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Technical Writing: Scientists Who Can't Write

T.R. Girill Technical Literacy Project leader, STC and LLNL

T. R. Girill
Society for Technical Communication/Lawrence Livermore National Lab.
trgirill@acm.org

Technical Writing: Scientists Who Can't Write

Many of these notes have addressed the skill-development
needs of underperforming students--perhaps even doing poorly
in science BECAUSE they cannot adequately explain what they have
done or read. Inept writing may be part of their inept science
or even a hidden cause.

Bad Writing By Good Scientists

But what about those other science students who clearly do
well in labs and grasp well the concepts and relationships to which
your class(es) introduce them? Sometimes those motivated and
able students also could benefit from some overt coaching on how
to PRESENT what they know--especially in writing.

In his widely recommended 1986 Bell Labs talk on "You and
Your Research," for example, Richard Hamming advised aspiring
but ignored young physical scientists that
It isn't just a matter of the job, it's the
way you write the report, the way you write
the paper....You had better write your report
so when it is published in the Physical Review,
or wherever else you want it, as the readers
are turning the pages they won't just turn
your pages but they will stop and read yours.
If they don't stop and read it, you won't get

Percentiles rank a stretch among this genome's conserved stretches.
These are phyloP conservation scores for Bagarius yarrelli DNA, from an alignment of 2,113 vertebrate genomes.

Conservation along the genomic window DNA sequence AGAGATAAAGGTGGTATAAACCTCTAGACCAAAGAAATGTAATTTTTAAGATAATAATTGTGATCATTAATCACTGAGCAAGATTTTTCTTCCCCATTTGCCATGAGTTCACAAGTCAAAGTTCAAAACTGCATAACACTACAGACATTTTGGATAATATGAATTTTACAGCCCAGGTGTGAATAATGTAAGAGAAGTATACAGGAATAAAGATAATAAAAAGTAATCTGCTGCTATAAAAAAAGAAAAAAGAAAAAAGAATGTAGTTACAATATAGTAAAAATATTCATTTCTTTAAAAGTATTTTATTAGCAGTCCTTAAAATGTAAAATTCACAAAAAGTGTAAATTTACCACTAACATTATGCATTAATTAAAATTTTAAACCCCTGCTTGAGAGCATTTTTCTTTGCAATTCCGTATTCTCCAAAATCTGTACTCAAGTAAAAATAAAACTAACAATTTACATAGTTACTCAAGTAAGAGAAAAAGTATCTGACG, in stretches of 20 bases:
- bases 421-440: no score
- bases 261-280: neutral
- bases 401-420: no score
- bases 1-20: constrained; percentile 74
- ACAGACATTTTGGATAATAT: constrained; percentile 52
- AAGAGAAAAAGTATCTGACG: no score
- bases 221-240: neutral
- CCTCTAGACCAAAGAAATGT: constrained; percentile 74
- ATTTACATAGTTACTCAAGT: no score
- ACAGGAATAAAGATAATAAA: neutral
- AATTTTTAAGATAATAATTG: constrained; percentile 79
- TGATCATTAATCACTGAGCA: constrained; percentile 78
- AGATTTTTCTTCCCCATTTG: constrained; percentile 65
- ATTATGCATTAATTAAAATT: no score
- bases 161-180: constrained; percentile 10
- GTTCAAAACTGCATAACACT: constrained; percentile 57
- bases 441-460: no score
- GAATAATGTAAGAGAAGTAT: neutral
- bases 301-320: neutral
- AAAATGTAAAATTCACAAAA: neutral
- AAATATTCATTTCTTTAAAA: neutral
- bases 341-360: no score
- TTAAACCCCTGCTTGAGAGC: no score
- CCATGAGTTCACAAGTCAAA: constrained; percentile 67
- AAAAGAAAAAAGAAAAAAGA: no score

credit. [available online at many sites,
including
www.cs.virginia.edu/~robins/YouAndYourResearch.html]

Much more recently (Jennifer Welsh, "Shaping Your Postdocs,"
The Scientist, 24(9), 72, September, 2010) immunologist David
Woodland expressed the same concern about even the talented
postdoctoral researchers that he mentored in his own biology
lab: "One of the major weaknesses I come across is writing
skills...if you give a postdoc a blank piece of paper and ask
them to write, it usually doesn't turn out very well."

Never Too Soon

So your feedback and coaching on how they write about
technical topics can significantly influence the success of
those strong students headed toward professional careers in
science (as well as the others). All of them benefit by honing
their communication skills in parallel with their analytic ones.

This means that even the basic description-design
exercises linked from
www.ebstc.org/TechLit/trgintro3.html
can help focus the technical writing of good students who
cannot express well what they know. Other, more specialized,
opportunities for those students to prepare for the professional
writing duties that come with a life in science also include:

Notebooks.
Taking notes (on lab or field activities) is obviously
technical writing but is often overlooked as needing focused
skill development. Yet many working scientists find that they
must (belatedly) teach their undergraduate and graduate
assistants how to keep adequate, useful research notebooks.
See
www.ebstc.org/TechLit/notes/notetop.html
for an overview of the issues and several resources to help
students learn how to take notes well.

Talks.